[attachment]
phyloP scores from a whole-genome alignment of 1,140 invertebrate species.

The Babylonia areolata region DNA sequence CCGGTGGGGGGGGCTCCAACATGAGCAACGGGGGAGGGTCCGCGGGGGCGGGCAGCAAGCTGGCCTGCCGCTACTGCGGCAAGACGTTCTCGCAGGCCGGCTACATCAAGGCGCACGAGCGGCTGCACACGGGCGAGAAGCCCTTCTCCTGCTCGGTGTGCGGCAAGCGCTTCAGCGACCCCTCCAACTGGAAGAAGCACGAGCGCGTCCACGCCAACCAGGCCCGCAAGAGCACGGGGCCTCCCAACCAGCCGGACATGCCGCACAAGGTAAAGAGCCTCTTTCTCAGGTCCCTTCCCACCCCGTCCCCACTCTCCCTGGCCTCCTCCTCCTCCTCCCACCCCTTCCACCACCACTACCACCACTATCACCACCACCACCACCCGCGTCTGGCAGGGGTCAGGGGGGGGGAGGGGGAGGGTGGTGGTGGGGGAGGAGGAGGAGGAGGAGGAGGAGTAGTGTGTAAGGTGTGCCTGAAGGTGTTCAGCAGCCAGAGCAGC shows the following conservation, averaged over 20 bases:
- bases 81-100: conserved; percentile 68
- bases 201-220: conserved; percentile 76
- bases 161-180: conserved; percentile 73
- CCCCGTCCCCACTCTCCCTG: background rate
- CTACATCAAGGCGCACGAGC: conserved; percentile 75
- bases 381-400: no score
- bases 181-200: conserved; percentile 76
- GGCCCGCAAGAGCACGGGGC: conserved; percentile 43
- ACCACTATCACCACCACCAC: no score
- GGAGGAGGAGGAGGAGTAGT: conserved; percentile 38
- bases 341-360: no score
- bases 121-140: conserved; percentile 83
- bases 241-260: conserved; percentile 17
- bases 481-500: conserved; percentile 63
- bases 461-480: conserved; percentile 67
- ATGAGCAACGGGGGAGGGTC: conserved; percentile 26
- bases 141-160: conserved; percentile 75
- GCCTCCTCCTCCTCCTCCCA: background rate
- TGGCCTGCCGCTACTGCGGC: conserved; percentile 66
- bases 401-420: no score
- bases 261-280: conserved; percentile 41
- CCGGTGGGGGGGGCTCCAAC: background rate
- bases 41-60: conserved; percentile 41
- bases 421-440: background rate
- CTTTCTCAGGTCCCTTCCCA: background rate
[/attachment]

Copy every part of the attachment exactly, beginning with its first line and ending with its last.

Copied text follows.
phyloP scores from a whole-genome alignment of 1,140 invertebrate species.

The Babylonia areolata region DNA sequence CCGGTGGGGGGGGCTCCAACATGAGCAACGGGGGAGGGTCCGCGGGGGCGGGCAGCAAGCTGGCCTGCCGCTACTGCGGCAAGACGTTCTCGCAGGCCGGCTACATCAAGGCGCACGAGCGGCTGCACACGGGCGAGAAGCCCTTCTCCTGCTCGGTGTGCGGCAAGCGCTTCAGCGACCCCTCCAACTGGAAGAAGCACGAGCGCGTCCACGCCAACCAGGCCCGCAAGAGCACGGGGCCTCCCAACCAGCCGGACATGCCGCACAAGGTAAAGAGCCTCTTTCTCAGGTCCCTTCCCACCCCGTCCCCACTCTCCCTGGCCTCCTCCTCCTCCTCCCACCCCTTCCACCACCACTACCACCACTATCACCACCACCACCACCCGCGTCTGGCAGGGGTCAGGGGGGGGGAGGGGGAGGGTGGTGGTGGGGGAGGAGGAGGAGGAGGAGGAGGAGTAGTGTGTAAGGTGTGCCTGAAGGTGTTCAGCAGCCAGAGCAGC shows the following conservation, averaged over 20 bases:
- bases 81-100: conserved; percentile 68
- bases 201-220: conserved; percentile 76
- bases 161-180: conserved; percentile 73
- CCCCGTCCCCACTCTCCCTG: background rate
- CTACATCAAGGCGCACGAGC: conserved; percentile 75
- bases 381-400: no score
- bases 181-200: conserved; percentile 76
- GGCCCGCAAGAGCACGGGGC: conserved; percentile 43
- ACCACTATCACCACCACCAC: no score
- GGAGGAGGAGGAGGAGTAGT: conserved; percentile 38
- bases 341-360: no score
- bases 121-140: conserved; percentile 83
- bases 241-260: conserved; percentile 17
- bases 481-500: conserved; percentile 63
- bases 461-480: conserved; percentile 67
- ATGAGCAACGGGGGAGGGTC: conserved; percentile 26
- bases 141-160: conserved; percentile 75
- GCCTCCTCCTCCTCCTCCCA: background rate
- TGGCCTGCCGCTACTGCGGC: conserved; percentile 66
- bases 401-420: no score
- bases 261-280: conserved; percentile 41
- CCGGTGGGGGGGGCTCCAAC: background rate
- bases 41-60: conserved; percentile 41
- bases 421-440: background rate
- CTTTCTCAGGTCCCTTCCCA: background rate